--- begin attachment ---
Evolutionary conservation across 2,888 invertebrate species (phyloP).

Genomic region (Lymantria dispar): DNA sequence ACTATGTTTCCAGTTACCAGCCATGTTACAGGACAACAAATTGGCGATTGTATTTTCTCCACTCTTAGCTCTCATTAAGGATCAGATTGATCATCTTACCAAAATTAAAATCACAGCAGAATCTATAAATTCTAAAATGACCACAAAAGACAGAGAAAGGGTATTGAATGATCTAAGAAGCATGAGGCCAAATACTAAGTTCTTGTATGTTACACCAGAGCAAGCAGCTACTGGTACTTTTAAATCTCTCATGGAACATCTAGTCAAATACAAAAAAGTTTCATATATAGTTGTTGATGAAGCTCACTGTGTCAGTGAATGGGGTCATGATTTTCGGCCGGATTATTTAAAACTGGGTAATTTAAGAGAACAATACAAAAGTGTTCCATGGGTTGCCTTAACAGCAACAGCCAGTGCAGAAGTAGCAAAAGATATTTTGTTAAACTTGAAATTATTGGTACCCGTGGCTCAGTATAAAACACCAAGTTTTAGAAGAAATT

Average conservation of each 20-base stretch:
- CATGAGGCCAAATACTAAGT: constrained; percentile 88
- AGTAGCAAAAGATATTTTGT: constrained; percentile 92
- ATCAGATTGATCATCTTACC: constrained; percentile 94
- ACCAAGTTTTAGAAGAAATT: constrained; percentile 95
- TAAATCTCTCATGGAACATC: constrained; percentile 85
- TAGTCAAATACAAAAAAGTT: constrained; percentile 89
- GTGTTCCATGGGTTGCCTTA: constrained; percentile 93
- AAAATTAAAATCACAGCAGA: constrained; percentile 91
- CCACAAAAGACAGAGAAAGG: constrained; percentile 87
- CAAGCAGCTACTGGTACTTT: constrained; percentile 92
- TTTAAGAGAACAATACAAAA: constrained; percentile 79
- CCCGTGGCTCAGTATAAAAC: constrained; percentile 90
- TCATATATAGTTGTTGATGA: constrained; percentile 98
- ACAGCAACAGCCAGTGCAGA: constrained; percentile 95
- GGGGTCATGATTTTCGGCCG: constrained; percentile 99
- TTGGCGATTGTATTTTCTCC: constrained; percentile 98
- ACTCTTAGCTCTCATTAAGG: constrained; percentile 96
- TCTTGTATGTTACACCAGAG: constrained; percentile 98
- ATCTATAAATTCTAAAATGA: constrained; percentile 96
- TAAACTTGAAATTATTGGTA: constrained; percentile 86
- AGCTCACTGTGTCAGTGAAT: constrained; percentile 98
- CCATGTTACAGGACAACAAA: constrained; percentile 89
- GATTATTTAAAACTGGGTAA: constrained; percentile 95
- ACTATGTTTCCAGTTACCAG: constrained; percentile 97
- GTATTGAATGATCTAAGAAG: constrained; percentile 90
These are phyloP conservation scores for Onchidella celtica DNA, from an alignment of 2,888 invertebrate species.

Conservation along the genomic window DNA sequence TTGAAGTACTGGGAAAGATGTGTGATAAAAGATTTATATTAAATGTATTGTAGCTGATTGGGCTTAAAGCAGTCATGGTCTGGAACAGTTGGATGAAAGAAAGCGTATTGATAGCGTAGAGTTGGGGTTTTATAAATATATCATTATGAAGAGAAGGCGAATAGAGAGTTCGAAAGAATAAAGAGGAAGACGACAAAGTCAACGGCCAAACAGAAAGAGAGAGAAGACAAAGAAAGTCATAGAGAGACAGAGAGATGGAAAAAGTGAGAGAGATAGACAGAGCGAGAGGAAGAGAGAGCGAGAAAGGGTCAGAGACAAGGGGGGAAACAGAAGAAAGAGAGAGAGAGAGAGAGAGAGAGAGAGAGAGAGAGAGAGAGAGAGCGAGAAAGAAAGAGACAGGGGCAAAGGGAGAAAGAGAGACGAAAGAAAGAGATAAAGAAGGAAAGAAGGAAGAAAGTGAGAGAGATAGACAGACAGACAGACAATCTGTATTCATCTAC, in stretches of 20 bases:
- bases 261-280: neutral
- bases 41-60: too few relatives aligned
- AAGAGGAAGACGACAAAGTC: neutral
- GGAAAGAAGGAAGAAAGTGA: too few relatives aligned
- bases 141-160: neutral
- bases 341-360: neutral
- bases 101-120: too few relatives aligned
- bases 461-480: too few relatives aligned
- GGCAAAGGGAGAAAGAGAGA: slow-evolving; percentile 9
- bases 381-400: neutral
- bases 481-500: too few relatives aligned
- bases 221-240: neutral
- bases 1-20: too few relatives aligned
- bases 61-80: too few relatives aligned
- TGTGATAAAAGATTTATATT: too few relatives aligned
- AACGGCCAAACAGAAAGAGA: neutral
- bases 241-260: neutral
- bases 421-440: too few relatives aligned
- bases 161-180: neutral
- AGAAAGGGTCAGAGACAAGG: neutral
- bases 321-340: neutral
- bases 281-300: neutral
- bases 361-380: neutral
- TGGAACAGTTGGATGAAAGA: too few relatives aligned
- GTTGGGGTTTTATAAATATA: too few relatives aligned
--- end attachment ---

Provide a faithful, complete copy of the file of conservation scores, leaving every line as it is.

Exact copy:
Evolutionary conservation across 2,888 invertebrate species (phyloP).

Genomic region (Lymantria dispar): DNA sequence ACTATGTTTCCAGTTACCAGCCATGTTACAGGACAACAAATTGGCGATTGTATTTTCTCCACTCTTAGCTCTCATTAAGGATCAGATTGATCATCTTACCAAAATTAAAATCACAGCAGAATCTATAAATTCTAAAATGACCACAAAAGACAGAGAAAGGGTATTGAATGATCTAAGAAGCATGAGGCCAAATACTAAGTTCTTGTATGTTACACCAGAGCAAGCAGCTACTGGTACTTTTAAATCTCTCATGGAACATCTAGTCAAATACAAAAAAGTTTCATATATAGTTGTTGATGAAGCTCACTGTGTCAGTGAATGGGGTCATGATTTTCGGCCGGATTATTTAAAACTGGGTAATTTAAGAGAACAATACAAAAGTGTTCCATGGGTTGCCTTAACAGCAACAGCCAGTGCAGAAGTAGCAAAAGATATTTTGTTAAACTTGAAATTATTGGTACCCGTGGCTCAGTATAAAACACCAAGTTTTAGAAGAAATT

Average conservation of each 20-base stretch:
- CATGAGGCCAAATACTAAGT: constrained; percentile 88
- AGTAGCAAAAGATATTTTGT: constrained; percentile 92
- ATCAGATTGATCATCTTACC: constrained; percentile 94
- ACCAAGTTTTAGAAGAAATT: constrained; percentile 95
- TAAATCTCTCATGGAACATC: constrained; percentile 85
- TAGTCAAATACAAAAAAGTT: constrained; percentile 89
- GTGTTCCATGGGTTGCCTTA: constrained; percentile 93
- AAAATTAAAATCACAGCAGA: constrained; percentile 91
- CCACAAAAGACAGAGAAAGG: constrained; percentile 87
- CAAGCAGCTACTGGTACTTT: constrained; percentile 92
- TTTAAGAGAACAATACAAAA: constrained; percentile 79
- CCCGTGGCTCAGTATAAAAC: constrained; percentile 90
- TCATATATAGTTGTTGATGA: constrained; percentile 98
- ACAGCAACAGCCAGTGCAGA: constrained; percentile 95
- GGGGTCATGATTTTCGGCCG: constrained; percentile 99
- TTGGCGATTGTATTTTCTCC: constrained; percentile 98
- ACTCTTAGCTCTCATTAAGG: constrained; percentile 96
- TCTTGTATGTTACACCAGAG: constrained; percentile 98
- ATCTATAAATTCTAAAATGA: constrained; percentile 96
- TAAACTTGAAATTATTGGTA: constrained; percentile 86
- AGCTCACTGTGTCAGTGAAT: constrained; percentile 98
- CCATGTTACAGGACAACAAA: constrained; percentile 89
- GATTATTTAAAACTGGGTAA: constrained; percentile 95
- ACTATGTTTCCAGTTACCAG: constrained; percentile 97
- GTATTGAATGATCTAAGAAG: constrained; percentile 90
These are phyloP conservation scores for Onchidella celtica DNA, from an alignment of 2,888 invertebrate species.

Conservation along the genomic window DNA sequence TTGAAGTACTGGGAAAGATGTGTGATAAAAGATTTATATTAAATGTATTGTAGCTGATTGGGCTTAAAGCAGTCATGGTCTGGAACAGTTGGATGAAAGAAAGCGTATTGATAGCGTAGAGTTGGGGTTTTATAAATATATCATTATGAAGAGAAGGCGAATAGAGAGTTCGAAAGAATAAAGAGGAAGACGACAAAGTCAACGGCCAAACAGAAAGAGAGAGAAGACAAAGAAAGTCATAGAGAGACAGAGAGATGGAAAAAGTGAGAGAGATAGACAGAGCGAGAGGAAGAGAGAGCGAGAAAGGGTCAGAGACAAGGGGGGAAACAGAAGAAAGAGAGAGAGAGAGAGAGAGAGAGAGAGAGAGAGAGAGAGAGAGAGCGAGAAAGAAAGAGACAGGGGCAAAGGGAGAAAGAGAGACGAAAGAAAGAGATAAAGAAGGAAAGAAGGAAGAAAGTGAGAGAGATAGACAGACAGACAGACAATCTGTATTCATCTAC, in stretches of 20 bases:
- bases 261-280: neutral
- bases 41-60: too few relatives aligned
- AAGAGGAAGACGACAAAGTC: neutral
- GGAAAGAAGGAAGAAAGTGA: too few relatives aligned
- bases 141-160: neutral
- bases 341-360: neutral
- bases 101-120: too few relatives aligned
- bases 461-480: too few relatives aligned
- GGCAAAGGGAGAAAGAGAGA: slow-evolving; percentile 9
- bases 381-400: neutral
- bases 481-500: too few relatives aligned
- bases 221-240: neutral
- bases 1-20: too few relatives aligned
- bases 61-80: too few relatives aligned
- TGTGATAAAAGATTTATATT: too few relatives aligned
- AACGGCCAAACAGAAAGAGA: neutral
- bases 241-260: neutral
- bases 421-440: too few relatives aligned
- bases 161-180: neutral
- AGAAAGGGTCAGAGACAAGG: neutral
- bases 321-340: neutral
- bases 281-300: neutral
- bases 361-380: neutral
- TGGAACAGTTGGATGAAAGA: too few relatives aligned
- GTTGGGGTTTTATAAATATA: too few relatives aligned